– I’ve thought a lot about why I made a stage-based work, at this particular time, when i’m really very comfortable making installations and participatory work and perhaps those are the audiences we as artists should really be trying to speak to and engage with at the moment – on the streets, in community centres, hospitals etc (encountering the passer-by as I often say), but I just couldn’t do anything else. For me as an artist, it felt like the ‘right’ next step to try and engage in some large-scale picture-making, making use of all that a stage allows. More importantly, perhaps to gain access to that space, as a female maker. At last. And I can hand on heart say, the process I went through to make this work (which stretched me in so many ways) will only serve to make my participatory and installation work better. Also my next theatre work.
– The first time eight of the making team were together in a room (this happened only twice throughout the process) I felt excited and thrilled and supported and like anything was possible.
– The whole team of nine never actually met. We tried to make it happen, but schedules and the time available in general made it unfeasible.
– The process was made more difficult by the fact that we didn’t really have enough money to make this show. Yes we were one of the lucky ones who got a small ACE grant for the final rehearsal period of making, and dramaturgical support from Lou, but still something had to give, so the difficult decision Sally Rose and I took was to make sure everyone was paid fairly apart from me. This is the only way the show could have happened. This, although far from ideal was balanced out by the fact that my time was paid for by some of the other work I had going on in parallel… I’d love to stop doing this weird balancing act between different projects though. It adds a whole other layer of complexity and stress to an already pressured and precarious process. But I know I do ok. I survive off my practice… Just.
– I haven’t said anything about the writing of the text for this show which was a massive part of the process – 24 pages of words no less (and only really finished the day before the first show). Or the luxurious feeling Wellcome Library bursary supported research period beforehand. Or the week of time I was given by Laura McDermott at ACCA in the theatre so that lighting designer Marty Langthorne and I could spend time working out the lighting palette of the show (before it was even made, before it was even written), so that we could then also invite videographer John Hunter in to experiment with other visuals. And also spend a day with fellow artist Sue Palmer thinking about the text. And a half day with Sally Rose working out the ideal conditions for making we’d need… Or the week in the main space of Cambridge Junction I received from Daniel Pitt and Daniel Brine, so I could sit in there dreaming big on my own and later spend our first tentative day in with the incredible performers Jo Hellier, Heather Uprichard and Dora Jejey… Or the residency I had at ARC in Switzerland where I spent even more time thinking about the show alone and then on a long walk with host Sally de Kunst, and later Dicky Eton and Sally Rose, who ARC generously flew over. Or the time I was given by Birkbeck so I could run a paid workshop to find performers, and do an early reading of the text way before that… And the conversations I had with scientists about Sulphur brokered by Cambridge Science Festival… And the invaluable five days of dramaturgical support from Lou Cope provided by South East Dance and Jerwood Charitable Foundation. And the three days free space Battersea Arts Centre gave me, the numerous meetings I had with costume designer Lucille Acevedo-Jones in between her working on a properly big film. The fact that sound, something I often start with, this time, came in last (a decision deftly handled by composer Ross Flight)… I haven’t talked about any of that. The massive web of support…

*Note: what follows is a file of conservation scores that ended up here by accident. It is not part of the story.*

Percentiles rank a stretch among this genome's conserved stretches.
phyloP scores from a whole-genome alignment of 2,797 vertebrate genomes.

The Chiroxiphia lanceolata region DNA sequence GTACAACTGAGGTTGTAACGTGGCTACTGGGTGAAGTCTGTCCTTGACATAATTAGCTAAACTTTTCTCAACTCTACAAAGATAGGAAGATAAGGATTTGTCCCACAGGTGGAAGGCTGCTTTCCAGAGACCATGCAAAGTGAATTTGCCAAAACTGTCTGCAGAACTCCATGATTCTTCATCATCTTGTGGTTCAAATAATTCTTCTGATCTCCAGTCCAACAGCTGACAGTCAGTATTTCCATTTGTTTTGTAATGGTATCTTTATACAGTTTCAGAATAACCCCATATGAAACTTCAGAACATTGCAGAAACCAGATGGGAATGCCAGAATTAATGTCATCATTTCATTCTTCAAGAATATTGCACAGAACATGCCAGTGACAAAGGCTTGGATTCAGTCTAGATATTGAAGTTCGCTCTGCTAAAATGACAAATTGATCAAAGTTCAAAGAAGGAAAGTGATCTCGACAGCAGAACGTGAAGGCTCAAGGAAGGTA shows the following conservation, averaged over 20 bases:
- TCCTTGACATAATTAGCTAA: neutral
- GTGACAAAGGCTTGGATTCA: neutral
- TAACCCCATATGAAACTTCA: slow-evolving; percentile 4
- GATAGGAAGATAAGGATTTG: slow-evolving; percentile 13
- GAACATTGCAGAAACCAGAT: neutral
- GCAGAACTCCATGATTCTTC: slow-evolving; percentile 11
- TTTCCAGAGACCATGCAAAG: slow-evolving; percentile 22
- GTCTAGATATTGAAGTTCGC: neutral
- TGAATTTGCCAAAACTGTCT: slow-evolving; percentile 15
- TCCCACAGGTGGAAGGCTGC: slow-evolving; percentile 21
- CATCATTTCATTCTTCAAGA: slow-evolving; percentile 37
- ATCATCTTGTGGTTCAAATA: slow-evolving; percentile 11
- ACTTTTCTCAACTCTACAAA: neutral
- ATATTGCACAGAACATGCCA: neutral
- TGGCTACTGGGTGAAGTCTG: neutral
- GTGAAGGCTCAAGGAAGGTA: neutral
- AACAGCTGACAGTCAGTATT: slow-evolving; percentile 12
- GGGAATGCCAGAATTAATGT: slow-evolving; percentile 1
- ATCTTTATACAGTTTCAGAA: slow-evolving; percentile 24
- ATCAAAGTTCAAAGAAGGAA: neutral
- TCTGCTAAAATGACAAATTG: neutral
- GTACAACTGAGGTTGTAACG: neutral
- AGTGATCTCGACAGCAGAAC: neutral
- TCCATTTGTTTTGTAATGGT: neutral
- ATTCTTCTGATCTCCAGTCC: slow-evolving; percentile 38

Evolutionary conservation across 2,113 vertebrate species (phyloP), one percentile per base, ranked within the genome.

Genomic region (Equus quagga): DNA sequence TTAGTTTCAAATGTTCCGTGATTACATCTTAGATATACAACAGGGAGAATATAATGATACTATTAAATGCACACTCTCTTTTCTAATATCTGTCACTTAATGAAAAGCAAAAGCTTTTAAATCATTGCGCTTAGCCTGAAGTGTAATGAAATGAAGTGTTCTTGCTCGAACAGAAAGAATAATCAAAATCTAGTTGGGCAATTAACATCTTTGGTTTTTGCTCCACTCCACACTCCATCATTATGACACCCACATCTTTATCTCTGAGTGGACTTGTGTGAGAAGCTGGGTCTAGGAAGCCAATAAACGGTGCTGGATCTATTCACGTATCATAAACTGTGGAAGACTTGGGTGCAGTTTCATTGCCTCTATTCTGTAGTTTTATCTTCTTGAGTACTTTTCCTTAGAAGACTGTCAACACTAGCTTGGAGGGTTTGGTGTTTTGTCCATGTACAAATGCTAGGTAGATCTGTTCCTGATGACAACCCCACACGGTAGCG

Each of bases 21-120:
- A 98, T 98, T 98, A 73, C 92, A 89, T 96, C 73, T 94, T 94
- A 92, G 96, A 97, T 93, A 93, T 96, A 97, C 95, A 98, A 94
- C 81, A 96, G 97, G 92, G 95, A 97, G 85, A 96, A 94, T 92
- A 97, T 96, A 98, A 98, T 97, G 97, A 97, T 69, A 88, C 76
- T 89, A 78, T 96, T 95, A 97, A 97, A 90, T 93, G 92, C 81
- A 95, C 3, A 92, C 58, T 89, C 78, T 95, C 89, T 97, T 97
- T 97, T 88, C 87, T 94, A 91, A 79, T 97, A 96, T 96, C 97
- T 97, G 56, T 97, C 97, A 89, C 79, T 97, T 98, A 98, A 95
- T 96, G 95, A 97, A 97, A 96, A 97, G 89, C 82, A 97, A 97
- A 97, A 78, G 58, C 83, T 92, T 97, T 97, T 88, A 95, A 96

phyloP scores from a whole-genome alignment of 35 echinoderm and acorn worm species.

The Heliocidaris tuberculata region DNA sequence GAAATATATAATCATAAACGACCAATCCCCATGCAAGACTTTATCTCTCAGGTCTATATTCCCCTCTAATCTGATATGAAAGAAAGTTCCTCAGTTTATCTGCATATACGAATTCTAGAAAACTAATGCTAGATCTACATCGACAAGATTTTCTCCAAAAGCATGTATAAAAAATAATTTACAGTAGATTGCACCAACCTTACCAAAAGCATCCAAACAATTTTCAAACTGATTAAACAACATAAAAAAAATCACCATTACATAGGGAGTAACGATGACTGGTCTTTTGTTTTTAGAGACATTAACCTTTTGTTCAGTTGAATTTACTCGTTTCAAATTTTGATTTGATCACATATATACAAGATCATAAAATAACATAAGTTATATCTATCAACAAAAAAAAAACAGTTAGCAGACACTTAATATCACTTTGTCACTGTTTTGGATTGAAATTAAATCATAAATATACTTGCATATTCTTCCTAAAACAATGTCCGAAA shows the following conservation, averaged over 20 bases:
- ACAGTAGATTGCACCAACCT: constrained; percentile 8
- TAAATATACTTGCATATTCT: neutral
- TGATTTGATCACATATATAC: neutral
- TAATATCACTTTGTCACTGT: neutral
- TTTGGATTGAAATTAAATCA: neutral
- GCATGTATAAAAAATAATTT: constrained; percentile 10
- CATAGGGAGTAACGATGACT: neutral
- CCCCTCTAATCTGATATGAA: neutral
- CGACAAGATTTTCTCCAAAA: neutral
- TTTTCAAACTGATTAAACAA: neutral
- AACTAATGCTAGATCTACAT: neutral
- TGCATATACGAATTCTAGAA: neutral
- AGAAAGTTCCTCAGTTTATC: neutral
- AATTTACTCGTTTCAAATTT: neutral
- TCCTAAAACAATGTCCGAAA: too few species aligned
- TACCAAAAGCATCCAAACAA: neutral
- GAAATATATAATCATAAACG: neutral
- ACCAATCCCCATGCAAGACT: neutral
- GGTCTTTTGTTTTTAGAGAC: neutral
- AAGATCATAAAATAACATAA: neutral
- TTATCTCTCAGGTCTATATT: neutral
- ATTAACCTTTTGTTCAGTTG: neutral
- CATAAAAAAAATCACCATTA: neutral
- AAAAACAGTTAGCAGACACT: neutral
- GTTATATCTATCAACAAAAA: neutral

All stood with their hands around a single idea.
Amazing and humbling really when it’s listed like that, so plain to see. No wonder there’s never enough to go around.
All part of the process, all a part of Sulphur.
Fingers crossed it gets out and about on tour now… Some time for it to work on its mysterious gait.